Consider avoiding busy streets with lots of people or even worse dog owners. It is also a good idea to stay away from nature trails where there are so many smells and little creatures around for your puppy to investigate. It is best to not set a destination for your walk, instead, bring your puppy to a calm environment and let them lead the way.

6. Teach a Cue

Most people actually introduce cues to their puppies while training, even if they do it without realizing it. However, consciously taking the time to teach a cue can make training your puppy way easier and faster. A cue can really be any word, phrase, or even a sound that your puppy will be able to associate with the action you are asking of them.

Generally, it helps to have at least two cues associated with dog walking, one for putting on the leash, and another to stop pulling. These could be as simple as saying walk when you are at the door and stop when they are pulling.

Overall, whatever words or sounds you choose for your cues, use it, and reward them every time they perform the action. Dogs are pretty quick learners when it comes to positive reinforcement. Just remember to give them treats and praise every time they complete the task when the cue is said.


You may also like:


7. Walk in front of your puppy

Walking in front of your puppy is a pretty easy way to establish that you have control while on the walk.

Walking in front does not mean far away, it really just means a step ahead, however, it is just as good if they can stay by your side. This tip works very well combined with a short leash; you just want to prevent them from pulling you to sniff everything.

It is pretty natural for puppies to try and get ahead of you, so if this happens don’t get upset; it actually makes for a perfect training opportunity. Start by calling your puppy back to you either by name or by the cue associated. If your puppy doesn’t come back to your side shorten the leash or stop walking, every time they are back at your side give them a treat.

8. Be aware of distractions

The best way to train your puppy safely is to be aware of your surroundings so you can seek out distractions before they do. Distractions can be anything from a fellow dog owner to a napkin that may have some leftover food on it.

If you are distracted or on your phone and your puppy pulls towards something, your late reaction could easily harm your puppy or you, depending on its strength.

Try to stop bad behavior right before it happens, address it every time, and don’t let it slip in the beginning or it can be confusing for your puppy.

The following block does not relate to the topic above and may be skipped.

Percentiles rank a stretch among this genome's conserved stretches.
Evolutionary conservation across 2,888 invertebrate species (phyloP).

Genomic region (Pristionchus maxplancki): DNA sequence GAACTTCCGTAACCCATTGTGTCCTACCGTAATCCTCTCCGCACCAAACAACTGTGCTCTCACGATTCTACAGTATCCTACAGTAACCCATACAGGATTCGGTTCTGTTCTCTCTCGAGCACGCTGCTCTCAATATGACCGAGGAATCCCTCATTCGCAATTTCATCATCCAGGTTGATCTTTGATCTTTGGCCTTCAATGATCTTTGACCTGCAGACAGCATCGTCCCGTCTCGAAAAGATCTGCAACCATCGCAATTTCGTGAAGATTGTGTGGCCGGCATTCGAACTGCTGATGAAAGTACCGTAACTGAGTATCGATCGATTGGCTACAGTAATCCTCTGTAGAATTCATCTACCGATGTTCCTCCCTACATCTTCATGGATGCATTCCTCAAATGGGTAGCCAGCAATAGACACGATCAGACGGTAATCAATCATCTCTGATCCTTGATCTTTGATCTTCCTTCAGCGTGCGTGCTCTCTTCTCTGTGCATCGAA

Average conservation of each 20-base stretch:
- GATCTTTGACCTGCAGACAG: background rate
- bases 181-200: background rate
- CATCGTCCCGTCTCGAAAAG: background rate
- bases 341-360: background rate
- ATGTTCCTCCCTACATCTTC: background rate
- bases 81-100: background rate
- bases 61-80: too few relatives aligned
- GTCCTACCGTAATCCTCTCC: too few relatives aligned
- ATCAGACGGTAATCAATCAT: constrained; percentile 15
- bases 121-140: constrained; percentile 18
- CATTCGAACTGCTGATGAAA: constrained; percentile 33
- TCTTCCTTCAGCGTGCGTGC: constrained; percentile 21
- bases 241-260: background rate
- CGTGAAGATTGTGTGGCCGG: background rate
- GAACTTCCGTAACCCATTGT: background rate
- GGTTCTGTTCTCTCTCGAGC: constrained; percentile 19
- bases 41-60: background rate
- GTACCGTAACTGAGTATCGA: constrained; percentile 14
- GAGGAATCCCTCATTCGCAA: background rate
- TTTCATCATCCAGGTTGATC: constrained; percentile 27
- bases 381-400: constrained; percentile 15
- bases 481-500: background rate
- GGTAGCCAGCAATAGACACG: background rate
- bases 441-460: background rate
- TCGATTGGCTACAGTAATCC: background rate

Really, it is important to stay focused, and show control, and give rewards every time you bring your puppy back to your side.

9. Teach the difference between good and bad

There is a very fine line between good and bad behavior on walks which can be hard to understand for a puppy.

Sniffing and being curious isn’t inherently bad, but lunging and pulling towards smells or things of interest is bad.

As you slowly allow for more slack in your leash your puppy will take some liberties in investigating everything around you. This is okay, it is just important that they stay at the same pace as you while you walk.

Try not to let your puppy pull and run ahead of you or lag behind you. If they do pull forward, do not yank them back, instead, stand very still and your puppy will learn they will eventually reach what they want to sniff if they walk patiently.

10. Praise good behavior

No matter what you are trying to train, dogs respond extremely well to positive reinforcement.

If your puppy is lagging behind you and sniffing something, do not pull him to meet up with you. Rather, wait until they are done or get your puppy’s attention and then reward them when they are back at your side.

Your puppy will learn far faster with praise and rewards, than hostility or impatience. This is why every time you go on a walk you should bring treats with you.

That being said, a very cheerful and loving voice telling them they did something right will do the job as well. Just remember to be consistent when you give praise to keep your puppy on the right track.

Conclusion

While you can begin training your puppy to walk on a leash as young as 8 weeks old, do not expect too much at the beginning. There are so many distractions for a young puppy out in the world that training isn’t always easy. That being said, with enough patience, you will get past the hurdle with no problem.